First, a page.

- JDKD Enterprises, a limited partnership that owns and operates multiple McDonald’s restaurants in New Jersey, will pay $100,000 to settle U.S. Equal Employment Opportunity Commission allegations it discriminated against a grill cook with autism spectrum disorder, the agency announced Dec. 16 (EEOC v. JDKD Enterprises, No. 21-cv-16441 (D. N.J. Sept. 2, 2021)).
- The grill cook had worked for McDonald’s since 1981, according to the complaint. In 2008, he began working at the Deptford, New Jersey, location. JDKD Enterprises assumed ownership of the location in 2018. Two months later, while working, the employee became agitated and raised his voice, a common side effect of his disability, the complaint alleged. “Defendant did not engage in a good faith interactive process to address [the plaintiff]’s autism spectrum disorder or its manifestations, or to determine whether a reasonable accommodation was available,” the complaint said, but rather fired him the same day.
- “The [Americans with Disabilities Act] protects people with autism spectrum disorder, and the EEOC is absolutely committed to aggressively enforcing the ADA requirement that employers reasonably accommodate their workers with disabilities absent undue hardship,” Debra Lawrence, regional attorney for the EEOC’s Philadelphia district office, said in an agency statement.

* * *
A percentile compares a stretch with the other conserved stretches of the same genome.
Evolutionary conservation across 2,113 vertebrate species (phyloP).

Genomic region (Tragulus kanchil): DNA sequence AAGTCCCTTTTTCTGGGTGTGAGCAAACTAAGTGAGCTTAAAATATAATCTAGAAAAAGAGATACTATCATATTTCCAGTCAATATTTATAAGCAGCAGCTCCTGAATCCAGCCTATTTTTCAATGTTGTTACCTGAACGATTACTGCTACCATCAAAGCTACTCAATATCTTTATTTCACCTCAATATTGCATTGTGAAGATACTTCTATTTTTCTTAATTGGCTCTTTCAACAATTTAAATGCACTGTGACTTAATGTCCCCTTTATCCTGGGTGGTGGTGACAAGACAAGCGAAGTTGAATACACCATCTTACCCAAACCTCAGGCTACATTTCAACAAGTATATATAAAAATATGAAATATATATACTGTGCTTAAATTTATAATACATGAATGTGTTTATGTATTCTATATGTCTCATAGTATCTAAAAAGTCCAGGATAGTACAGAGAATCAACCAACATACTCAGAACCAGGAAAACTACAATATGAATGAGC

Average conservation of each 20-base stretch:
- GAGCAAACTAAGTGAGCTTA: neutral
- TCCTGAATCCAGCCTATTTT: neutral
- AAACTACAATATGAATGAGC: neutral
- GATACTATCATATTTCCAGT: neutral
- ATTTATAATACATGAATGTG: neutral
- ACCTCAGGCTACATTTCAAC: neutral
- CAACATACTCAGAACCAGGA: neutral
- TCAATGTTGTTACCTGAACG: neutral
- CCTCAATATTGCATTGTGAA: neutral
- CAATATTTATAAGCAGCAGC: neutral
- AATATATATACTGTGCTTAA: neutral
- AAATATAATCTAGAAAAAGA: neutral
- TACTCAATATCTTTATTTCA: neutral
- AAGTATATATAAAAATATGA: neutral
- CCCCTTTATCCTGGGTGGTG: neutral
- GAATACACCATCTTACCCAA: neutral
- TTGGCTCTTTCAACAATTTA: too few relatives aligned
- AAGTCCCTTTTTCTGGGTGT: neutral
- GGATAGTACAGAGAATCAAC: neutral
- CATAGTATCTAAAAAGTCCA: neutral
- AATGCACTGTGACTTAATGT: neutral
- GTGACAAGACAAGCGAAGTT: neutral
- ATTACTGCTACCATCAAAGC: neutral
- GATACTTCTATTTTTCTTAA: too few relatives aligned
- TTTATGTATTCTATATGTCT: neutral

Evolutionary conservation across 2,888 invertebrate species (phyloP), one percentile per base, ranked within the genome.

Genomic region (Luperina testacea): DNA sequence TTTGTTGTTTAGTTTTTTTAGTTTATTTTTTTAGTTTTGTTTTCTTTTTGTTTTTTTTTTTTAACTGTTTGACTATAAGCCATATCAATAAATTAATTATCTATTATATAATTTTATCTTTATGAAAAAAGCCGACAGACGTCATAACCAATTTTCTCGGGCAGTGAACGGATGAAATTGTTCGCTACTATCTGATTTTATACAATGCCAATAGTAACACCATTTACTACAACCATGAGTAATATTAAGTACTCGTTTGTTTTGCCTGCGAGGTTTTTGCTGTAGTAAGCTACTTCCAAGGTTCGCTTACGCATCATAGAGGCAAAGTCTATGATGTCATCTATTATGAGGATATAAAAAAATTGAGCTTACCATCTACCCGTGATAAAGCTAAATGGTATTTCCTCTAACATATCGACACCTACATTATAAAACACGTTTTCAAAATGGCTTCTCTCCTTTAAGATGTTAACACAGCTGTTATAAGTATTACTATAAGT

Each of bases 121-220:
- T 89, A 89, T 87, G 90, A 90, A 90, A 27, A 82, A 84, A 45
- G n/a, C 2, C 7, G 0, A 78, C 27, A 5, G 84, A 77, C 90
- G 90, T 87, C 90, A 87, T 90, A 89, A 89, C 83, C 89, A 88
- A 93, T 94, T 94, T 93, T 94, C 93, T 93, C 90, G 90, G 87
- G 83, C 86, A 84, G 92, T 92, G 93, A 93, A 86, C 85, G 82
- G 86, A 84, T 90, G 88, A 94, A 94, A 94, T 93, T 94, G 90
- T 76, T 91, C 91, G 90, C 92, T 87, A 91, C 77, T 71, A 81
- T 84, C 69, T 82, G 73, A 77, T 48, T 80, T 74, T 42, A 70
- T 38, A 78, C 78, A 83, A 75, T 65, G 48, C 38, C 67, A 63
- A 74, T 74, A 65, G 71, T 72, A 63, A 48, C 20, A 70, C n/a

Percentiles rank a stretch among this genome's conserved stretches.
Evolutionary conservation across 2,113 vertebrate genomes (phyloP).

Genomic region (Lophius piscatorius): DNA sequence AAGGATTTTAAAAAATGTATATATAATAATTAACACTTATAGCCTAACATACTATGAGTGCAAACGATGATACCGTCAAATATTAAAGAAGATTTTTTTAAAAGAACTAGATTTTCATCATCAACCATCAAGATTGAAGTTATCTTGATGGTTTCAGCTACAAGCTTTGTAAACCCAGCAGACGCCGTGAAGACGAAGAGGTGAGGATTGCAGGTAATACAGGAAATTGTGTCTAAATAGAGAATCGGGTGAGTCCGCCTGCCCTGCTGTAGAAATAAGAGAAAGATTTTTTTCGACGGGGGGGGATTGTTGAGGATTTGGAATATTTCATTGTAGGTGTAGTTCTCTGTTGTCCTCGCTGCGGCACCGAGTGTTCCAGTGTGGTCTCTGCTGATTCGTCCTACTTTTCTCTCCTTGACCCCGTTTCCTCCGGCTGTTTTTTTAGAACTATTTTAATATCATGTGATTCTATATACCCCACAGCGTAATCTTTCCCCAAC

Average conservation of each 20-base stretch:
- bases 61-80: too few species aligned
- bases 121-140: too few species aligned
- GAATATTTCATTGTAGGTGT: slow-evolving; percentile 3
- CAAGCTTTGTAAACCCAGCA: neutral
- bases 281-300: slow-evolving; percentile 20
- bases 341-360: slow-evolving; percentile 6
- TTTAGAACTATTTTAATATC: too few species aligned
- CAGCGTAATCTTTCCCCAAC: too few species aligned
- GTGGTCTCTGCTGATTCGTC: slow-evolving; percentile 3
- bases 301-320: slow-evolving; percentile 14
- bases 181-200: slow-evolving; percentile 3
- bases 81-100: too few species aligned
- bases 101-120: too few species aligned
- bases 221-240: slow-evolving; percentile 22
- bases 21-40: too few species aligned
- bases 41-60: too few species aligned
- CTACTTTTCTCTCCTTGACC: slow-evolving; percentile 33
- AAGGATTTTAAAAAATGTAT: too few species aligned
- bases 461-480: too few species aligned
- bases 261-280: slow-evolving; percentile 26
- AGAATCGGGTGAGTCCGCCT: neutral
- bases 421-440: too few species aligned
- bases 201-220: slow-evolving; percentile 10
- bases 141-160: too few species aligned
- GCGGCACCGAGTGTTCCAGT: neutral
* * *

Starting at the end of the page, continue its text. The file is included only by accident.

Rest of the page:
This case raises an interesting question that the legal system has been grappling with for years: Does behavior that stems from a disability require reasonable accommodation? The answer is not always cut and dried.
In one case from 2007, for example, a former worker at dialysis services company DaVita, Inc., sued her employer following her termination. The employee, who had disclosed a bipolar disorder diagnosis and its associated symptoms, including mood swings, alleged she was discriminated against on account of her disability. DaVita fired the employee after an emotional outburst that included crying, throwing documents, a “flourish of several profanities,” and kicking and throwing things, according to a description of the case from Dorsey and Whitney LLP.
While a jury sided with DaVita, the 9th U.S. Circuit Court of Appeals sided with the plaintiff on appeal, arguing that the jury should have been instructed that they could attribute behavior to the disability. This decision by the court does not represent the consensus, however; as Dorsey and Whitney noted, “the Court’s interpretation of the ADA is unprecedented in other federal Circuit Courts of Appeals, some of which have even issued conflicting decisions in the past.”
In a 2015 decision, Mayo v. PCC Structurals, Inc., the 9th Circuit agreed with a lower court that an employee with depression was not protected by the ADA after he made credible threats of violence against his co-workers. The court held that the worker was not a “qualified individual” because “[a]n employee whose stress leads to serious and credible threats to kill his co-workers is not qualified to work for the employer regardless of why he makes those threats.”
For extreme behavior — such as issuing death threats — employers appear within their rights to discipline or terminate; according to law firm Sebris Busto James, however, “For misconduct that is less extreme, employers should carefully consider whether the misconduct shows that the employee cannot perform the essential functions of the job, even with an accommodation.”